What Platform for a small ISP (was: Cisco 7600 (7609) as a core BGP router)

David Storandt dstorandt at teljet.com
Wed Jul 22 18:43:08 UTC 2009

Why are you a "small start-up" and needing 600M-1G of pipe, and from
3x carriers? You can't use 150-200M via GigE ports and scale as needed
(assuming you aren't bound to a SONET loop)?

We started our IP backbone in 2005 with 3x 300M connections on
6509/maxed-Sup2s with 85% BGP tables and 6516-GBIC blades. All of our
drops were GBE or 10/100, no SONET, no fancy stuff. 3x nodes meshed.
Redundancy was our only mandatory requirement. Everything worked well,
until we started getting more sophisticated. This setup now could run
$5-6k/node if you shop around.

Since then, prices have dropped on more powerful stuff and persistent
EOL progression, so if you can pull off funds for Sup720-3BXL engines,
you've got options for 10G, IP6, MPLS, and full tables from day one,
although 10G ports are not cheap (for a shoestring one, at least). I
would consider Sup720-3Bs as a minimum for that platform, considering
EOL and features.


On Wed, Jul 22, 2009 at 10:57 AM, R. Benjamin Kessler<rbk at mnsginc.com> wrote:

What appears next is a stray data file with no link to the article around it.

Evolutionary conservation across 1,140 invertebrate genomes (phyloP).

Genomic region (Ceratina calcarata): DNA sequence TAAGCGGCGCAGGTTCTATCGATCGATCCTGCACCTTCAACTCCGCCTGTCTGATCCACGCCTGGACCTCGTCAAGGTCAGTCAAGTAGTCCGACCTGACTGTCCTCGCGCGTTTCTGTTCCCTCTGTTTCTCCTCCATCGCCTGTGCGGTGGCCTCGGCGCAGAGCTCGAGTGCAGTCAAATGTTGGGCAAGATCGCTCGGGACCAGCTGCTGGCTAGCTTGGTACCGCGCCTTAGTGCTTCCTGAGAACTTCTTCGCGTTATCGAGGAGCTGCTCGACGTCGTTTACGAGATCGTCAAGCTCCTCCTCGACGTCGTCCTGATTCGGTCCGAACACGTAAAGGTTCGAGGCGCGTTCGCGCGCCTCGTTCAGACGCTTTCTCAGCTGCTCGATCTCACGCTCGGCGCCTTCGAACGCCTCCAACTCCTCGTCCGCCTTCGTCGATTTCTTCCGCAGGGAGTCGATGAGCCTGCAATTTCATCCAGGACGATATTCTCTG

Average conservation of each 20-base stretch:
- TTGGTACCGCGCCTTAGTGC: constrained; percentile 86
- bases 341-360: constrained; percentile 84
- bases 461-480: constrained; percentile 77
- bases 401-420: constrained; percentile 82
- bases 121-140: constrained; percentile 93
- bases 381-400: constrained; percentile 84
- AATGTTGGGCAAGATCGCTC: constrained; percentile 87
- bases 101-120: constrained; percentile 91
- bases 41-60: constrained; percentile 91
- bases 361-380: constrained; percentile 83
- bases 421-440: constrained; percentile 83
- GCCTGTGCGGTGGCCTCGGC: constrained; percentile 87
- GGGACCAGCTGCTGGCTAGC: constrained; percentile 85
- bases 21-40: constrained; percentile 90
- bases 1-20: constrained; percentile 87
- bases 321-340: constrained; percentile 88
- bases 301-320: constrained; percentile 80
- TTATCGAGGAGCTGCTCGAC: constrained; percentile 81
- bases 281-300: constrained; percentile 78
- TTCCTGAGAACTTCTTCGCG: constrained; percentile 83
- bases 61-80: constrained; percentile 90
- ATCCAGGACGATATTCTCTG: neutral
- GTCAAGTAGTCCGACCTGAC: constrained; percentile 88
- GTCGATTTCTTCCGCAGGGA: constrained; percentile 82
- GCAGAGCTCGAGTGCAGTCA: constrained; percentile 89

> On 7/22/09 9:48 AM, Jim Wininger <jwininger at indianafiber.net> wrote:
>> What do you consider a "small start-up ISP"? What kind of upstream
>> connectivity are you considering (or at least falls under the category
> of
>> small isp) bandwidht, bgp etc?
> two or three upstreams - OC-12 to 1G to each (BGP full tables)
> three "POPs" meshed together
>>> On 7/22/09 9:39 AM, "R. Benjamin Kessler" <rbk at mnsginc.com> wrote:
>>> There has been a lot of good feedback regarding the deficiencies of
> the
>>> 7600 platform...
>>> So, the new question is: what platforms should a small, start-up ISP
>>> consider when looking to provide Ethernet services to their
> customers?
>>> - Scalability - 100M, 1G, 10G access speeds (backplane limitations,
>>> number of ports per chassis, etc.)
>>> - MPLS Capabilities
>>> - QoS Features
>>> - Ease of configuration and support, etc. (finding NOC talent,
> scripting
>>> tools, etc.)
>>> - Software/Hardware "stability" and "longevity" (we don't want
> something
>>> that is brand-new and therefore "buggy" nor do we want something that
> is
>>> going EOL next year)
>>> - Bang for the buck (both acquisition and on-going maintenance and
>>> support)
>>> I'm sure I'm missing a lot of things...are there any good
> presentations
>>> from previous NANOG meetings that one should review?
>>> Thanks in advance,
>>> Ben

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